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Vanderbilt University Law School

Statutory interpretation

Vanderbilt Law School Faculty Publications

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Full-Text Articles in Law

The Enacted Purposes Canon, Kevin M. Stack Jan 2019

The Enacted Purposes Canon, Kevin M. Stack

Vanderbilt Law School Faculty Publications

This Article argues that the principle relied upon in King v. Burwell that courts "cannot interpret statutes to negate their stated purposes"-the enacted purposes canon-is and should be viewed as a bedrock element of statutory interpretation. The Supreme Court has relied upon this principle for decades, but it has done so in ways that do not call attention to this interpretive choice. As a result, the scope and patterns of the Court's reliance are easy to miss. After reconstructing the Court's practice, this Article defends this principle of interpretation on analytic, normative, and pragmatic grounds. Building on jurisprudence showing that …


The Inference From Authority To Interpretive Method In Constitutional And Statutory Domains, Kevin M. Stack Jan 2017

The Inference From Authority To Interpretive Method In Constitutional And Statutory Domains, Kevin M. Stack

Vanderbilt Law School Faculty Publications

Should courts interpret the Constitution as they interpret statutes? This question has been answered in a wide variety of ways. On the one hand, many scholars and jurists understand constitutional and statutory interpretation as largely overlapping, continuous, or converging. For some, this overlap follows directly from the Constitution's status as a form of legislated law. In this way of thinking, because the Constitution, like a statute, was bargained over and formally adopted, it should be interpreted in accordance with general principles applicable to legislated law. Proponents of this view argue that if constitutional interpretation appears distinctive in practice, that is …


Is The Constitution Special?, Christopher Serkin, Nelson Tebbe Jan 2016

Is The Constitution Special?, Christopher Serkin, Nelson Tebbe

Vanderbilt Law School Faculty Publications

"[W]e must never forget, that it is a constitution we are expounding.” If there was such a danger when Chief Justice John Marshall wrote those words, there is none today. Americans regularly assume that the Constitution is special, and legal professionals treat it differently from other sources of law. But what if that is wrongheaded? In this Article, we identify and question the professional practice of constitutional exceptionalism. First, we show that standard arguments from text, structure, and history work differently in constitutional law. Second, we examine the possible justifications for such distinctive interpretation among lawyers, and we find them …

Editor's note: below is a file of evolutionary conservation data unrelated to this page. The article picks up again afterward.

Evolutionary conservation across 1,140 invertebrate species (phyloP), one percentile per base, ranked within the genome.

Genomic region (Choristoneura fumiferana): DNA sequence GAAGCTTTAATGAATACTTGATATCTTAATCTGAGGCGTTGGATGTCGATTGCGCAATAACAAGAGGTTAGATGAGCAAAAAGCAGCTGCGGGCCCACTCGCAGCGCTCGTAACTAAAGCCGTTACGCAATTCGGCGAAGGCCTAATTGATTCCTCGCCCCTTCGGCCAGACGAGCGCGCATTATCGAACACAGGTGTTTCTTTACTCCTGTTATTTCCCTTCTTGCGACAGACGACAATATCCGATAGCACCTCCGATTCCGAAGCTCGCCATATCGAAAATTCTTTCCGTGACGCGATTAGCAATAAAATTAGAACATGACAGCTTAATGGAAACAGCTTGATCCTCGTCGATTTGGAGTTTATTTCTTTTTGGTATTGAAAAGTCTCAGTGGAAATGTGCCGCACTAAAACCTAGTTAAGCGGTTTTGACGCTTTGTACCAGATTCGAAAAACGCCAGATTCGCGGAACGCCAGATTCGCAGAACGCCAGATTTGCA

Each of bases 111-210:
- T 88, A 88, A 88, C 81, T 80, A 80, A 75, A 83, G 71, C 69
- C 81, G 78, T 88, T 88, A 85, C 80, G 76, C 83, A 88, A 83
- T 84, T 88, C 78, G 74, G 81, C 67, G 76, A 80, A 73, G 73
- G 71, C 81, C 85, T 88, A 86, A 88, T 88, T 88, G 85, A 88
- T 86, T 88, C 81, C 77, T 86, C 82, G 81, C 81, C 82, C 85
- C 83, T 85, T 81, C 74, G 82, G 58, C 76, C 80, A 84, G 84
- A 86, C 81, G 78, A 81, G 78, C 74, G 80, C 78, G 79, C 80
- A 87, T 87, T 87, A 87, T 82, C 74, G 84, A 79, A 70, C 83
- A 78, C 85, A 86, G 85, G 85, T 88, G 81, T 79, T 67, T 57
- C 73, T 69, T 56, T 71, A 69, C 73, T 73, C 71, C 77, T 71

Purposivism In The Executive Branch: How Agencies Interpret Statutes, Kevin M. Stack Jan 2015

Purposivism In The Executive Branch: How Agencies Interpret Statutes, Kevin M. Stack

Vanderbilt Law School Faculty Publications

After decades of debate, the lines of distinction between textualism and purposivism have been carefully drawn with respect to the judicial task of statutory interpretation. Far less attention has been devoted to the question of how executive branch officials approach statutory interpretation. While scholars have contrasted agencies interpretive practices from those of courts, they have not yet developed a theory of agency statutory interpretation. This Article develops a purposivist theory of agency statutory interpretation on the ground that regulatory statutes oblige agencies to implement the statutes they administer in that manner. Regulatory statutes not only grant powers but also impose …


The Origins Of Legislation, Ganesh Sitaraman Jan 2015

The Origins Of Legislation, Ganesh Sitaraman

Vanderbilt Law School Faculty Publications

Although legislation is at the center of legal debates on statutory interpretation, administrative law, and delegation, little is known about how legislation is actually drafted. If scholars pay any attention to Congress at all, they tend to focus on what happens after legislation is introduced, ignoring how the draft came to exist in the first place. In other words, they focus on the legislative process, not the drafting process. The result is that our account of Congress, the legislative process, and the administrative state is impoverished, and debates in statutory interpretation and administrative law are incomplete. This Article seeks to …